This is not welfare. This is an investment in the ability of workers to collectively bargain, which, as you recall, is a priority of the government. It is also an excellent investment in the promotion of social and economic equality?—?handing money to the working poor is only a momentary solution, but helping those working people get a union gives them a tool that will allow them to gain money and power for decades to come. I do not want the federal government to pay all the operating expenses of a union, or to pay the six-figure salaries of union presidents. I want the federal government to provide the money necessary to organize new union members on a scale that will benefit everyone. A simple, direct investment with well-understood tangible benefits. Most good union organizers make modest salaries, work extremely hard, and achieve surprisingly powerful results. A billion dollars a year could revolutionize the balance of power between labor and capital in America. I challenge you to find a better deal anywhere. 

When you consider the fact that every industry in America has a well-funded lobbying program designed to extract money from the federal government, it is shocking that unions have not done this already. (Christian Sweeney, the deputy organizing director of the AFL-CIO, said he knows of no such efforts to get government organizing money.) Unions, of course, do all sorts of business with the federal government, and lobby for all sorts of laws and perks for their members. Airline unions just won tens of billions of dollars to cover member salaries during the pandemic, and unions just won an $86 billionrescue of their failing pension plans in the latest relief bill. Unions can get money from the government. They just do not focus in an honest way on the question of how to achieve large-scale organizing. But they could. 

While researching this, I learned that I am not the first person to come up with this brilliant (and obvious) idea. Will Bloom, a labor lawyer in Chicago, wrote an essay in 2017 calling for the government to subsidize labor organizing. His suggestion was that a grantmaking board be established under the NLRB or another agency which would fund organizing projects. One can also imagine funding with strict guidelines going directly to major unions, or even to a central organizing body created by the AFL-CIO to fund major organizing campaigns. In any case, the specific disbursement structure is less important than the fact that money is flowing from the government into labor organizing. 

Bloom told me he sees no legal reason why this funding could not exist?—?if it came in the form of government grants, it would just be reported by the union on its disclosure forms like any other grant. I also asked the labor lawyer Brandon Magner about this idea, who told me ?“I am unaware of any obvious legal obstacles that would bar such subsidizing or invoke a strong court challenge.” In other words, the barrier to getting this money does not seem to be a legal one, but rather a political one.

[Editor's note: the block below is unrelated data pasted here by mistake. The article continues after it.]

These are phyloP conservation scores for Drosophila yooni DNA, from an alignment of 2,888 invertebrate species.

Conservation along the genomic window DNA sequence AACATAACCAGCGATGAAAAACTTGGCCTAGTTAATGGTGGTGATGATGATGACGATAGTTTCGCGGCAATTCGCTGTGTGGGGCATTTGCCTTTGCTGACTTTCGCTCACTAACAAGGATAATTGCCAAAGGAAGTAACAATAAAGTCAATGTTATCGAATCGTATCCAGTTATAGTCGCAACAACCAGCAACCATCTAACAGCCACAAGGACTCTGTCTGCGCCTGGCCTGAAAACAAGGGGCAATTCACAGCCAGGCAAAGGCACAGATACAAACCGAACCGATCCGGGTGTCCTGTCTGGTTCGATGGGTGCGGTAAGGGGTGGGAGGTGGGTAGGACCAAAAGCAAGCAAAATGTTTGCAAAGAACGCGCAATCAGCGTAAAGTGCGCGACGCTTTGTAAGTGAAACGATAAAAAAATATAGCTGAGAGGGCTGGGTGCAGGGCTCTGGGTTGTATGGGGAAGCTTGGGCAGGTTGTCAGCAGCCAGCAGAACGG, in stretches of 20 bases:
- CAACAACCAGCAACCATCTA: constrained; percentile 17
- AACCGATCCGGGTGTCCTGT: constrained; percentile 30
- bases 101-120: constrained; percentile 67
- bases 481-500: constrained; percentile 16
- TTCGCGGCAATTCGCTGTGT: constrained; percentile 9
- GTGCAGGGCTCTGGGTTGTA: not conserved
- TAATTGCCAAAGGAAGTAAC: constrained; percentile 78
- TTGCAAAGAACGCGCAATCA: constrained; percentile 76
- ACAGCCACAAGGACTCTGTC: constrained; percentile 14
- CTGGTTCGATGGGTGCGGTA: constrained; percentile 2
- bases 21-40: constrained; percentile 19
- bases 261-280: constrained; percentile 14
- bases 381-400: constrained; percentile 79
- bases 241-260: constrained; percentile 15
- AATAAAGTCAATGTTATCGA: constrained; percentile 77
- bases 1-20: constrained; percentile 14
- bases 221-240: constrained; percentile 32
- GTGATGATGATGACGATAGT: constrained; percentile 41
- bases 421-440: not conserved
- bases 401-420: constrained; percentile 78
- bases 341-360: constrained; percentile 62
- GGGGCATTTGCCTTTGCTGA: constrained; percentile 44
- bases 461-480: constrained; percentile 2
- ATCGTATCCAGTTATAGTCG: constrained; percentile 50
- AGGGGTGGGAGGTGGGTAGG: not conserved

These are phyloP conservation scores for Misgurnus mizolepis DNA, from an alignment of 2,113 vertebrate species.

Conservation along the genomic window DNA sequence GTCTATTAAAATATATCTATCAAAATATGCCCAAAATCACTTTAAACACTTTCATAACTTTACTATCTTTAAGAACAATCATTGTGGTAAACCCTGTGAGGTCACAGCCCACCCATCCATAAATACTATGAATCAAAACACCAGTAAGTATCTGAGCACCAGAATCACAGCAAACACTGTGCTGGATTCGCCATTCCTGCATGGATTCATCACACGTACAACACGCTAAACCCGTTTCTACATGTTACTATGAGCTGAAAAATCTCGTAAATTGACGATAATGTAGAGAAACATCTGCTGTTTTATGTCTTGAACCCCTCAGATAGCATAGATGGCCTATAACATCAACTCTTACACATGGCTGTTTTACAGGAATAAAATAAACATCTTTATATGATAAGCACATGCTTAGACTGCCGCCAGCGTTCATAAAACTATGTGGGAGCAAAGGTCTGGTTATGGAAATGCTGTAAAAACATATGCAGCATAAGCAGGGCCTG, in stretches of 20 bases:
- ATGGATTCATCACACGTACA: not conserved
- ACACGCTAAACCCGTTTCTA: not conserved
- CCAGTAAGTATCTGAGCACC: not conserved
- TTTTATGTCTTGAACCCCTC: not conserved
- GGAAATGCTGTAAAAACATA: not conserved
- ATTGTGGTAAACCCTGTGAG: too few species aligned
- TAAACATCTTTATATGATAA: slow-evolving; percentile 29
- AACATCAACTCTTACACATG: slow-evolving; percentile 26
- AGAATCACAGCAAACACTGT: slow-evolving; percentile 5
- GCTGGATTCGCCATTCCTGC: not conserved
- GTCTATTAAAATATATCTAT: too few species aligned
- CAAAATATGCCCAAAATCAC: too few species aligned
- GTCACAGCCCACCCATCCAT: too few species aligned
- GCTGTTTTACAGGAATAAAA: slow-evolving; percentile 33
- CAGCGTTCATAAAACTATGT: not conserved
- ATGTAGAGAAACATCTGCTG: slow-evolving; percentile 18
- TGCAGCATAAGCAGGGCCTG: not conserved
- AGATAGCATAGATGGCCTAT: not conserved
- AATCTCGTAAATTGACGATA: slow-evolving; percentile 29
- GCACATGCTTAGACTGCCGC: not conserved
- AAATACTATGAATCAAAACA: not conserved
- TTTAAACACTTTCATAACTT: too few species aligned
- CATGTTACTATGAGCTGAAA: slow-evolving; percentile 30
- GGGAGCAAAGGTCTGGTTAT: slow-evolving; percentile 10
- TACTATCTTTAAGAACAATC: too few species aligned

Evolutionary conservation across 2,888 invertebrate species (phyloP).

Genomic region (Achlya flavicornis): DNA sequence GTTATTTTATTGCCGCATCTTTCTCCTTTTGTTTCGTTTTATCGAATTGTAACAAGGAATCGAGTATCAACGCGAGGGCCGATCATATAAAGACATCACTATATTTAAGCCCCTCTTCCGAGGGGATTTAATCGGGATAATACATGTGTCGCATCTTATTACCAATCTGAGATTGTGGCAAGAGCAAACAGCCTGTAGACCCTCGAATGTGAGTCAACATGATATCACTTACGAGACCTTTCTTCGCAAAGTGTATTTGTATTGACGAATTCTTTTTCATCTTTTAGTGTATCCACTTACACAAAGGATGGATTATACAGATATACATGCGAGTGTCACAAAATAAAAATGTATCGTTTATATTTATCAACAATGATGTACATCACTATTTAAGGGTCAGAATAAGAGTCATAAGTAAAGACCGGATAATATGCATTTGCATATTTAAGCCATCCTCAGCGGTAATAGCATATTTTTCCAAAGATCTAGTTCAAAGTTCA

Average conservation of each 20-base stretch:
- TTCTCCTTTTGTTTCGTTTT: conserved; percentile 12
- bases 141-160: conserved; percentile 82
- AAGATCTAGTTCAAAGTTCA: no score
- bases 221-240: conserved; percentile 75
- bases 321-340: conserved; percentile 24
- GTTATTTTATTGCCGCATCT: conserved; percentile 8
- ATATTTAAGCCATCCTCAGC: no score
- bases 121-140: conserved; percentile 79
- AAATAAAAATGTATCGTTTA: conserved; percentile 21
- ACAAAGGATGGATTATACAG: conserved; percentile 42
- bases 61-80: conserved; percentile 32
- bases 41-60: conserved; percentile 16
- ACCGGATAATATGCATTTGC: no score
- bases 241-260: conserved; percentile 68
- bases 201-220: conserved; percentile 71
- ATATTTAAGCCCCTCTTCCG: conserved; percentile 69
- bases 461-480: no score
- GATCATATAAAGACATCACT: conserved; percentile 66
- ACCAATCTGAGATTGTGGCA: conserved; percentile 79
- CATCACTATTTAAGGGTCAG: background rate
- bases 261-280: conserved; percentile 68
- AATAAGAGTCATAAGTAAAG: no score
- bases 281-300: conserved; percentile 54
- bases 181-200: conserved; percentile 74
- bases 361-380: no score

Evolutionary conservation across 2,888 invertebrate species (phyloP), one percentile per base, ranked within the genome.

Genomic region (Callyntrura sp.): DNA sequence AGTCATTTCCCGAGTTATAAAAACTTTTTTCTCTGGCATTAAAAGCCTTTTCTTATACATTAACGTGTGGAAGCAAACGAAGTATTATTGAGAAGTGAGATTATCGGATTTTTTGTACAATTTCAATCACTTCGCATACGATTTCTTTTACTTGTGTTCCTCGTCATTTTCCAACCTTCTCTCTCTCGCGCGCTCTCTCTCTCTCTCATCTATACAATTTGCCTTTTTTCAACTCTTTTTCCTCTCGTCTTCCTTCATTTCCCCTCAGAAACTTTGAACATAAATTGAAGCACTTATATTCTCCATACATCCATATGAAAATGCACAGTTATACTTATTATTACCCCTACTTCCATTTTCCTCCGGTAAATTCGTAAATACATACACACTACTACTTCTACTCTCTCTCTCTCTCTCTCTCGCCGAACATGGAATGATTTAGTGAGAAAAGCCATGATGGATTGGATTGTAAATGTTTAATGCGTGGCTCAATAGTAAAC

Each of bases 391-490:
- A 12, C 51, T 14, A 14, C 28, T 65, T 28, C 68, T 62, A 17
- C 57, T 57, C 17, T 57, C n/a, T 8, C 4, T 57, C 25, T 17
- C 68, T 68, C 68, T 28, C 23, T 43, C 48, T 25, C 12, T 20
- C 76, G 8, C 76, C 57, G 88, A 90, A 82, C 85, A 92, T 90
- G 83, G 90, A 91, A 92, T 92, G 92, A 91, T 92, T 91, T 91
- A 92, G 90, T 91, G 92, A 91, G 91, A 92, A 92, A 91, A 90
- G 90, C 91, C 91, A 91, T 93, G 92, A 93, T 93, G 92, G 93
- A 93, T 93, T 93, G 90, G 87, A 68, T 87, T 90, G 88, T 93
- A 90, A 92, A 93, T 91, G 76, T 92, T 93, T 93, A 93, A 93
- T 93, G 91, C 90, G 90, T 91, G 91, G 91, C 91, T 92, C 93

At our present political moment, the failure of political will and imagination here actually rests on the shoulders of organized labor itself. Joe Biden has shown himself to be the most pro-union president in decades. The Democratic Congress and the Biden administration have shown themselves to be willing and able to appropriate trillions of dollars in social spending to promote the same sorts of goals that an increase in union density would achieve. On top of that, Congressional earmarks?—?pet funding programs that each Congressperson can request be added to bills?—?are coming back, meaning that labor-friendly members of Congress could be pressed to fund labor organizing projects in their own districts. It is no exaggeration to say that there has never been a more opportune time to get this money. It is equally obvious that this opportune moment will pass. 

A billion dollars is nothing to the government. But America would be staggered to see what 10,000 new union organizers could do with it. Please: get this money, before it’s too late.

This blog originally appeared atIn These Times on March 30, 2021. Reprinted with permission.

About the Author: Hamilton Nolan is a labor reporter for In These Times. He has spent the past decade writing about labor and politics for Gawker, Splinter, The Guardian, and elsewhere.


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Universal Health Care Is a Popular Idea in America—Will Biden Keep Enriching Private Insurance or ‘Go Big’?

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As the coronavirus pandemic continues to wreak havoc on people’s lives, President Joe Biden has been on a victory tour to promote the American Rescue Plan, a hefty $1.9 trillion spending package that not only sends direct stimulus payments to struggling Americans, but also greatly expands health care options through the Affordable Care Act (ACA). “We’re becoming a nation where health care is a right and not for the privileged few,” said Biden in his remarks at a hospital on the campus of Ohio State University. Eleven years after the ACA was first passed into law as President Barack Obama’s signature health care reform, it has survived relentless Republican attacks in the form of legal challenges and defunding attempts. Preserving and expanding it under Democratic leadership certainly constitutes a win against Republican obstructionism and a refusal to offer better alternatives. But this latest strengthening of the ACA is first and foremost a victory for the health insurance industry.